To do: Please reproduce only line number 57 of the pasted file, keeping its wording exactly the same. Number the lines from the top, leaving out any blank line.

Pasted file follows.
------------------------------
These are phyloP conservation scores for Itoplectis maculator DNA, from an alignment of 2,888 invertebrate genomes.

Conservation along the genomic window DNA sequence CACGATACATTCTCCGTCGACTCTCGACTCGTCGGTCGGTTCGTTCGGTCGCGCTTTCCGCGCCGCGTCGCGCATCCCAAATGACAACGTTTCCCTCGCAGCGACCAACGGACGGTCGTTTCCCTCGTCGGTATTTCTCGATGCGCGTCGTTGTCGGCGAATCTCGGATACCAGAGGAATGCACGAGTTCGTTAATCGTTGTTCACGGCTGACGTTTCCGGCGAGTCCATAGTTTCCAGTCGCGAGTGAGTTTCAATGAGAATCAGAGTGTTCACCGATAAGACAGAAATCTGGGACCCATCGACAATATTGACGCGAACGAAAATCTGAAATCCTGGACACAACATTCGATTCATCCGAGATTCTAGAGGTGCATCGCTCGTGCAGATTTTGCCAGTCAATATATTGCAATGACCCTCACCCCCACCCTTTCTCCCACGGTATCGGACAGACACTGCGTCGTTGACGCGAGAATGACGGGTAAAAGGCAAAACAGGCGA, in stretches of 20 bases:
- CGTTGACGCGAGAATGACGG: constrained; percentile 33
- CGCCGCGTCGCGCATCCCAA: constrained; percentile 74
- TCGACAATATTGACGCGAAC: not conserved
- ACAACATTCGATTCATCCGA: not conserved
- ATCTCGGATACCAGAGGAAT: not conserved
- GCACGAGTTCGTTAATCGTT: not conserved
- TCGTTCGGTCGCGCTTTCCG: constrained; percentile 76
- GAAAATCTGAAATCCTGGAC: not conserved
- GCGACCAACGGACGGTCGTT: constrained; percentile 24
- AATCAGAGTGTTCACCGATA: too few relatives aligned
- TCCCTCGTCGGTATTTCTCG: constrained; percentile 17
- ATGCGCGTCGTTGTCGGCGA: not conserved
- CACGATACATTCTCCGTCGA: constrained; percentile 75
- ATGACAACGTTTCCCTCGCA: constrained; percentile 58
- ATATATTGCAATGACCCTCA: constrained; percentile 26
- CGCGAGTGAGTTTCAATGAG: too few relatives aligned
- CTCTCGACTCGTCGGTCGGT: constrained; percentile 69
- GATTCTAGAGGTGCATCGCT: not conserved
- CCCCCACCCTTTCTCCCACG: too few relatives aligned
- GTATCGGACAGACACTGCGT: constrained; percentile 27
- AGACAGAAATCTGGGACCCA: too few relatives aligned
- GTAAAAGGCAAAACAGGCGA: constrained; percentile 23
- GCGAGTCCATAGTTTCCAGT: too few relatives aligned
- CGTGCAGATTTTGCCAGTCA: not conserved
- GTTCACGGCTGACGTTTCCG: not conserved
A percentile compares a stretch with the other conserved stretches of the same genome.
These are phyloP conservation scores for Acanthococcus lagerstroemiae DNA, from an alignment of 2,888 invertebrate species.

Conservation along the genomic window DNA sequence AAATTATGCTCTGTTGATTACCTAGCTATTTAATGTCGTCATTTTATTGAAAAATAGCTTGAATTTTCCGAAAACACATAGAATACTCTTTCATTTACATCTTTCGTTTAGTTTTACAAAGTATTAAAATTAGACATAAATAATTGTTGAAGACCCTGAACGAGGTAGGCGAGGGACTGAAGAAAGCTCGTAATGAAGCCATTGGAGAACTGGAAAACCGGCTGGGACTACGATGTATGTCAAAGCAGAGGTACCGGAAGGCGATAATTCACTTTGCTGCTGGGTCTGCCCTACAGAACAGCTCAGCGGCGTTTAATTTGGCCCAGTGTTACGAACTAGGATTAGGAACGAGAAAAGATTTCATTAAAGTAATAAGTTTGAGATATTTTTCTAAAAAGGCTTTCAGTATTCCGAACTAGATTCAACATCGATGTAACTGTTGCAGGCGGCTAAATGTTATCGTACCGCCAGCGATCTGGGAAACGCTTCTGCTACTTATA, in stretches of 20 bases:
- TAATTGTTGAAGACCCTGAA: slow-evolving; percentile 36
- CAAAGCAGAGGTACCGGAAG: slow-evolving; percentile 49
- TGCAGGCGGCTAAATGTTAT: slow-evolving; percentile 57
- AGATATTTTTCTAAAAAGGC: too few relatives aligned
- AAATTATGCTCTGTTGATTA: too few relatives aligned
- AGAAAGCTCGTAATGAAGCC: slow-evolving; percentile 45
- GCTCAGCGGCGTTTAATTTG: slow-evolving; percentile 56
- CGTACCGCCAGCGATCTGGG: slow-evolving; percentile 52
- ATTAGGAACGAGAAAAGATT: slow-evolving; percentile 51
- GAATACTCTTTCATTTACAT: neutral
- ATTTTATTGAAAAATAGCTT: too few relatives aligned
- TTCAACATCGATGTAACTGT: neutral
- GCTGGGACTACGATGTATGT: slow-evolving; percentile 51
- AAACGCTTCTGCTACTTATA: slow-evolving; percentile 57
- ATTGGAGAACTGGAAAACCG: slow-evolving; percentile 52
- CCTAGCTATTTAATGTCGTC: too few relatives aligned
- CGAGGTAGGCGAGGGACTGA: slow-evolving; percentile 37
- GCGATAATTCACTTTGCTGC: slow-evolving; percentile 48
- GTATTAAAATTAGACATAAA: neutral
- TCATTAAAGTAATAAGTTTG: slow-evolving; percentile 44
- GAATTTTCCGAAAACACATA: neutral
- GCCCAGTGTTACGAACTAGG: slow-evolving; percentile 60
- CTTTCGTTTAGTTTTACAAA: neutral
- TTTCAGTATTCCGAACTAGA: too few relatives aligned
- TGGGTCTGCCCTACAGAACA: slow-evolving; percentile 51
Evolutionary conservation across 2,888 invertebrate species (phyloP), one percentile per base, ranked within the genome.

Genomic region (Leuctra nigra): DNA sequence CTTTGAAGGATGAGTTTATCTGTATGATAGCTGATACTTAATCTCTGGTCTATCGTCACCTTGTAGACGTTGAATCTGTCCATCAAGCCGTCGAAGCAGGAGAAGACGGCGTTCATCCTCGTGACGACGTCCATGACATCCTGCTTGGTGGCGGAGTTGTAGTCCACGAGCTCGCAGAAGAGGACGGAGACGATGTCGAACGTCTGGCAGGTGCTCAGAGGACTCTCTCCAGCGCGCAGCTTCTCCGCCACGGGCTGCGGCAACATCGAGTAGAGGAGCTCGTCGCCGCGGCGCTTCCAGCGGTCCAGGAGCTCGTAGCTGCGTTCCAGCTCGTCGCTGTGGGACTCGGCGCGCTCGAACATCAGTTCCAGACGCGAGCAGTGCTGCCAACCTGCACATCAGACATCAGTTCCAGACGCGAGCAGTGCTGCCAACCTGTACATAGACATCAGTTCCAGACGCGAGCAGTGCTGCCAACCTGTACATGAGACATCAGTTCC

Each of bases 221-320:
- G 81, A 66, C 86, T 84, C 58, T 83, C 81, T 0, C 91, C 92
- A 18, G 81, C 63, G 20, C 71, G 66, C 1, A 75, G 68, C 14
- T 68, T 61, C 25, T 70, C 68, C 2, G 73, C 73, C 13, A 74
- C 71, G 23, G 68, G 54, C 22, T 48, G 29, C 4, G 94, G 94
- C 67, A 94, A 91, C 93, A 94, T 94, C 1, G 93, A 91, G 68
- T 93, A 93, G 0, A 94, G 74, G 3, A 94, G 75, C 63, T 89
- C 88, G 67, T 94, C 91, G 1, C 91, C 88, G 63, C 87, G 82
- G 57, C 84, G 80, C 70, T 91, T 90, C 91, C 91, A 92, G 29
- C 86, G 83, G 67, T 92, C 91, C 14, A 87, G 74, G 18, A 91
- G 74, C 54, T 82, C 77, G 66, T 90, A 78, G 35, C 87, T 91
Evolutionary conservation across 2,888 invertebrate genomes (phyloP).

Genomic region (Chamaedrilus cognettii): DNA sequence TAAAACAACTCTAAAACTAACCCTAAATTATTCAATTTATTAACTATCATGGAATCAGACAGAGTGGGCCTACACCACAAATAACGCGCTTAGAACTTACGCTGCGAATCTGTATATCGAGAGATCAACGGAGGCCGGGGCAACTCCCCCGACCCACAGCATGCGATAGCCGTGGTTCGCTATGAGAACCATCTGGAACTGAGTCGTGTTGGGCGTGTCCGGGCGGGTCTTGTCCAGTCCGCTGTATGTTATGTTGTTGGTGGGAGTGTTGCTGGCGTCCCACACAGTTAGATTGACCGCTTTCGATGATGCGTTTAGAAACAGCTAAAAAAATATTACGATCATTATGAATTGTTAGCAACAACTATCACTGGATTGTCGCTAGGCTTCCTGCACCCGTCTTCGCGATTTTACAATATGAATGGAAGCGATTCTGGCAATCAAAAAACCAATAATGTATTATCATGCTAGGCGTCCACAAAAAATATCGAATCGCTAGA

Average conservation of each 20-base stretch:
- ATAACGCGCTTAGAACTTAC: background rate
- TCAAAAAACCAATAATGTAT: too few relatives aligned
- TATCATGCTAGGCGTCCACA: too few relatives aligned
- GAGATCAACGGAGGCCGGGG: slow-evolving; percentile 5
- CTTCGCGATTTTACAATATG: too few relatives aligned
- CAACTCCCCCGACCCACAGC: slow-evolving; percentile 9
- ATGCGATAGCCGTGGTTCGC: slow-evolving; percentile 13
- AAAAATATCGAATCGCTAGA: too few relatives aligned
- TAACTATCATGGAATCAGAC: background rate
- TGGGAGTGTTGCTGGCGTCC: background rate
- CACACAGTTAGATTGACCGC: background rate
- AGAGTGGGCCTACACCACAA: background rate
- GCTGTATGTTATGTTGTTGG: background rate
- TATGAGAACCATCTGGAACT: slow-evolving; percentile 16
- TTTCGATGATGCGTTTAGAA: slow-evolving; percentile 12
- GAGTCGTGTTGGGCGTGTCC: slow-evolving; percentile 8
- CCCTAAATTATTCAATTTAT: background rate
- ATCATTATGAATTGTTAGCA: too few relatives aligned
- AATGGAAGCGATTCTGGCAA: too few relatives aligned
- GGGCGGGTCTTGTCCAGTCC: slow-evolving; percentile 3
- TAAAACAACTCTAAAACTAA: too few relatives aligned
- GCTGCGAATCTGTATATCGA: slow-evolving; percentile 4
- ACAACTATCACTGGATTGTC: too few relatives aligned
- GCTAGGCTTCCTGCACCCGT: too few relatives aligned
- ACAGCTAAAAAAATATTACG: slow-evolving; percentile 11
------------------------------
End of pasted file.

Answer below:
Genomic region (Leuctra nigra): DNA sequence CTTTGAAGGATGAGTTTATCTGTATGATAGCTGATACTTAATCTCTGGTCTATCGTCACCTTGTAGACGTTGAATCTGTCCATCAAGCCGTCGAAGCAGGAGAAGACGGCGTTCATCCTCGTGACGACGTCCATGACATCCTGCTTGGTGGCGGAGTTGTAGTCCACGAGCTCGCAGAAGAGGACGGAGACGATGTCGAACGTCTGGCAGGTGCTCAGAGGACTCTCTCCAGCGCGCAGCTTCTCCGCCACGGGCTGCGGCAACATCGAGTAGAGGAGCTCGTCGCCGCGGCGCTTCCAGCGGTCCAGGAGCTCGTAGCTGCGTTCCAGCTCGTCGCTGTGGGACTCGGCGCGCTCGAACATCAGTTCCAGACGCGAGCAGTGCTGCCAACCTGCACATCAGACATCAGTTCCAGACGCGAGCAGTGCTGCCAACCTGTACATAGACATCAGTTCCAGACGCGAGCAGTGCTGCCAACCTGTACATGAGACATCAGTTCC